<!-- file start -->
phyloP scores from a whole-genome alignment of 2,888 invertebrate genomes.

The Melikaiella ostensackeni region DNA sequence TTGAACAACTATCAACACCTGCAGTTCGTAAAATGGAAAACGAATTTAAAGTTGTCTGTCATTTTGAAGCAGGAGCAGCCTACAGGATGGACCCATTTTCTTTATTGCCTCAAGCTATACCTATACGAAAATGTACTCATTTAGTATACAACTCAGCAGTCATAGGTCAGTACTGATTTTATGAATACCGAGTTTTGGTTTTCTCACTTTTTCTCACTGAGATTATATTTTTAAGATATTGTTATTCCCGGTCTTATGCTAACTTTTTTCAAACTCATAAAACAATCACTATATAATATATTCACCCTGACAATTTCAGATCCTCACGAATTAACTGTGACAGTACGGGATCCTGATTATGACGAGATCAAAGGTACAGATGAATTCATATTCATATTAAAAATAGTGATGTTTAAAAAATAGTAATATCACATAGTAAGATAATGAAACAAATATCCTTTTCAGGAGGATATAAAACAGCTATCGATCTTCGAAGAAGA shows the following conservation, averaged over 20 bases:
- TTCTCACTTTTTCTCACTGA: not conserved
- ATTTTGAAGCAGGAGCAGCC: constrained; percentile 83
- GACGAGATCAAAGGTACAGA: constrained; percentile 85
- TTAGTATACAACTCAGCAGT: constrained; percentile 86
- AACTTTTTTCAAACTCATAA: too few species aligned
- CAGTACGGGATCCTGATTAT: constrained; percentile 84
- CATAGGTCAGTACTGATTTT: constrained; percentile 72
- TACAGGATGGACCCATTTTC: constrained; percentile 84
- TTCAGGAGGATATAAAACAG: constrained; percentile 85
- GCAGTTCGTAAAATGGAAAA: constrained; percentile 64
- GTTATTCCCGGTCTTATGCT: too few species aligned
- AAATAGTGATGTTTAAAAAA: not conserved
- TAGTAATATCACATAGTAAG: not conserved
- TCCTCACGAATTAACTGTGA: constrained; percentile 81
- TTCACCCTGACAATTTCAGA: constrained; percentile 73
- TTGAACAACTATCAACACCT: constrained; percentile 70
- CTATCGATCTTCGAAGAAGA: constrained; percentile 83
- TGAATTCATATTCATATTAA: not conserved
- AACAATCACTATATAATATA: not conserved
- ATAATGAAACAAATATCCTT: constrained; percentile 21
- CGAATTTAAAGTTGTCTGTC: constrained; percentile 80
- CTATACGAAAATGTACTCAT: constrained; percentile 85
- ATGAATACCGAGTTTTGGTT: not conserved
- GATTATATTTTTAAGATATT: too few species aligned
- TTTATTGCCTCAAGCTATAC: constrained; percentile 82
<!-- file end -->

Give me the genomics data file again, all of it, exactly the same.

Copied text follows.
phyloP scores from a whole-genome alignment of 2,888 invertebrate genomes.

The Melikaiella ostensackeni region DNA sequence TTGAACAACTATCAACACCTGCAGTTCGTAAAATGGAAAACGAATTTAAAGTTGTCTGTCATTTTGAAGCAGGAGCAGCCTACAGGATGGACCCATTTTCTTTATTGCCTCAAGCTATACCTATACGAAAATGTACTCATTTAGTATACAACTCAGCAGTCATAGGTCAGTACTGATTTTATGAATACCGAGTTTTGGTTTTCTCACTTTTTCTCACTGAGATTATATTTTTAAGATATTGTTATTCCCGGTCTTATGCTAACTTTTTTCAAACTCATAAAACAATCACTATATAATATATTCACCCTGACAATTTCAGATCCTCACGAATTAACTGTGACAGTACGGGATCCTGATTATGACGAGATCAAAGGTACAGATGAATTCATATTCATATTAAAAATAGTGATGTTTAAAAAATAGTAATATCACATAGTAAGATAATGAAACAAATATCCTTTTCAGGAGGATATAAAACAGCTATCGATCTTCGAAGAAGA shows the following conservation, averaged over 20 bases:
- TTCTCACTTTTTCTCACTGA: not conserved
- ATTTTGAAGCAGGAGCAGCC: constrained; percentile 83
- GACGAGATCAAAGGTACAGA: constrained; percentile 85
- TTAGTATACAACTCAGCAGT: constrained; percentile 86
- AACTTTTTTCAAACTCATAA: too few species aligned
- CAGTACGGGATCCTGATTAT: constrained; percentile 84
- CATAGGTCAGTACTGATTTT: constrained; percentile 72
- TACAGGATGGACCCATTTTC: constrained; percentile 84
- TTCAGGAGGATATAAAACAG: constrained; percentile 85
- GCAGTTCGTAAAATGGAAAA: constrained; percentile 64
- GTTATTCCCGGTCTTATGCT: too few species aligned
- AAATAGTGATGTTTAAAAAA: not conserved
- TAGTAATATCACATAGTAAG: not conserved
- TCCTCACGAATTAACTGTGA: constrained; percentile 81
- TTCACCCTGACAATTTCAGA: constrained; percentile 73
- TTGAACAACTATCAACACCT: constrained; percentile 70
- CTATCGATCTTCGAAGAAGA: constrained; percentile 83
- TGAATTCATATTCATATTAA: not conserved
- AACAATCACTATATAATATA: not conserved
- ATAATGAAACAAATATCCTT: constrained; percentile 21
- CGAATTTAAAGTTGTCTGTC: constrained; percentile 80
- CTATACGAAAATGTACTCAT: constrained; percentile 85
- ATGAATACCGAGTTTTGGTT: not conserved
- GATTATATTTTTAAGATATT: too few species aligned
- TTTATTGCCTCAAGCTATAC: constrained; percentile 82